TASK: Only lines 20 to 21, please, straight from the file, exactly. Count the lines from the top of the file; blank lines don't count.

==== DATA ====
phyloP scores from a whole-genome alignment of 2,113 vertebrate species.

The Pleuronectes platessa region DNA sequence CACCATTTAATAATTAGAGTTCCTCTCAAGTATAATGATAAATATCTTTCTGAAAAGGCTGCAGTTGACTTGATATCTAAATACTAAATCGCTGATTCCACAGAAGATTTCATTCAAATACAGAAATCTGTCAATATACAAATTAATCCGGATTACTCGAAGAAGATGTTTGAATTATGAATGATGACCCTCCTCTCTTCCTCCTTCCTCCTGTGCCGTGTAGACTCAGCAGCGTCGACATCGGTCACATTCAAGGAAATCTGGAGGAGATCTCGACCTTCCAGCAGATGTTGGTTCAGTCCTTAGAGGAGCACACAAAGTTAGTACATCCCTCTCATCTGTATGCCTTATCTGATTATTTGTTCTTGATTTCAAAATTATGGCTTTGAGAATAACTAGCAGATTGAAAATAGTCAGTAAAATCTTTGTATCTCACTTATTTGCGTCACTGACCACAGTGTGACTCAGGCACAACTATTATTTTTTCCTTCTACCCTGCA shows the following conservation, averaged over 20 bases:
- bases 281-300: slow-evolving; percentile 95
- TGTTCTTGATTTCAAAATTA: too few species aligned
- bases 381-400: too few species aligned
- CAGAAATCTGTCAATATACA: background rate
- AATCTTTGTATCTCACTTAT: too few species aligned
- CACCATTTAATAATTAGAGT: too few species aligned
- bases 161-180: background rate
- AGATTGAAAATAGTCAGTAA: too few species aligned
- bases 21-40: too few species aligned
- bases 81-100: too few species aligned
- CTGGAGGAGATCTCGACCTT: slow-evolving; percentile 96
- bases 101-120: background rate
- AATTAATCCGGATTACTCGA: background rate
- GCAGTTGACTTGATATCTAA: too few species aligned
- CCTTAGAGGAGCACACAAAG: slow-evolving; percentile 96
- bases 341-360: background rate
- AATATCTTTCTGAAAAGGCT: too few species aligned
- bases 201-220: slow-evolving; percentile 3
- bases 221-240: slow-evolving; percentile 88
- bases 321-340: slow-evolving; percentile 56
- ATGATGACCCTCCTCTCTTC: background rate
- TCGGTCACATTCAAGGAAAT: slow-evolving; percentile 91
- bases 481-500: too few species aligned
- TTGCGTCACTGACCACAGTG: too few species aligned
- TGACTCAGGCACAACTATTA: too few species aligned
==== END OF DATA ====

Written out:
- bases 201-220: slow-evolving; percentile 3
- bases 221-240: slow-evolving; percentile 88